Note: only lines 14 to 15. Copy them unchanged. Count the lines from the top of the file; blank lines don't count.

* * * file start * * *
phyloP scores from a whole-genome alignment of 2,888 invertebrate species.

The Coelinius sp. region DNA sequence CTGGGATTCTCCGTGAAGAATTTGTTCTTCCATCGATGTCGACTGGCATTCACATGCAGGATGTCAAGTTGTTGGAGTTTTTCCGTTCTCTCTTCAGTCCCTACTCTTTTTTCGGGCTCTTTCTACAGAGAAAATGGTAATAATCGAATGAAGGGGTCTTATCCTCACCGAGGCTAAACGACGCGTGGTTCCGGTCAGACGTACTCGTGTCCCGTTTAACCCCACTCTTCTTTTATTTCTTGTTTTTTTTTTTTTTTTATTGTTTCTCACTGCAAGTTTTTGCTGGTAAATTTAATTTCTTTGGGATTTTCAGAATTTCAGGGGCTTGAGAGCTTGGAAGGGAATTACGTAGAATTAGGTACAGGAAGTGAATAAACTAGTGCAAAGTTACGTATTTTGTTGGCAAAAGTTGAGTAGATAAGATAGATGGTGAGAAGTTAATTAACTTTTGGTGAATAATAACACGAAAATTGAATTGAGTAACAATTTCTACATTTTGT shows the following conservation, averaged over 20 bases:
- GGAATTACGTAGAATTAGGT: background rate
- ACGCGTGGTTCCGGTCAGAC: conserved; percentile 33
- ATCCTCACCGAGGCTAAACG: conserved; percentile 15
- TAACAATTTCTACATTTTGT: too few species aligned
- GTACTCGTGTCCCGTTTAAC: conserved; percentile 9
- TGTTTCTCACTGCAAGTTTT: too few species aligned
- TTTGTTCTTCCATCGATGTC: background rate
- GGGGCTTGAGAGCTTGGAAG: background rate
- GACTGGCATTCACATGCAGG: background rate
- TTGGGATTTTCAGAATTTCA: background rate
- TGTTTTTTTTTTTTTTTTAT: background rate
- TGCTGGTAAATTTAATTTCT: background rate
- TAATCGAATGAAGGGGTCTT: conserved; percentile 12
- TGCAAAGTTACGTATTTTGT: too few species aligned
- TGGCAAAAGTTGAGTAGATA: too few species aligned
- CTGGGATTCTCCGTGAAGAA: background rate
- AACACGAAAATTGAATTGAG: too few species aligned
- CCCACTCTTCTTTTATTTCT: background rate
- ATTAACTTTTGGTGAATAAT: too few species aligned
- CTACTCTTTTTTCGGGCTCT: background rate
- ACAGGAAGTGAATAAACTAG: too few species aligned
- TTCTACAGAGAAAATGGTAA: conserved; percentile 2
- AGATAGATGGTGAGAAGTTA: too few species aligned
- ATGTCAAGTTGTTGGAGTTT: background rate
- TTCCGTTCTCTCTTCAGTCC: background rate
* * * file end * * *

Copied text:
- TGCTGGTAAATTTAATTTCT: background rate
- TAATCGAATGAAGGGGTCTT: conserved; percentile 12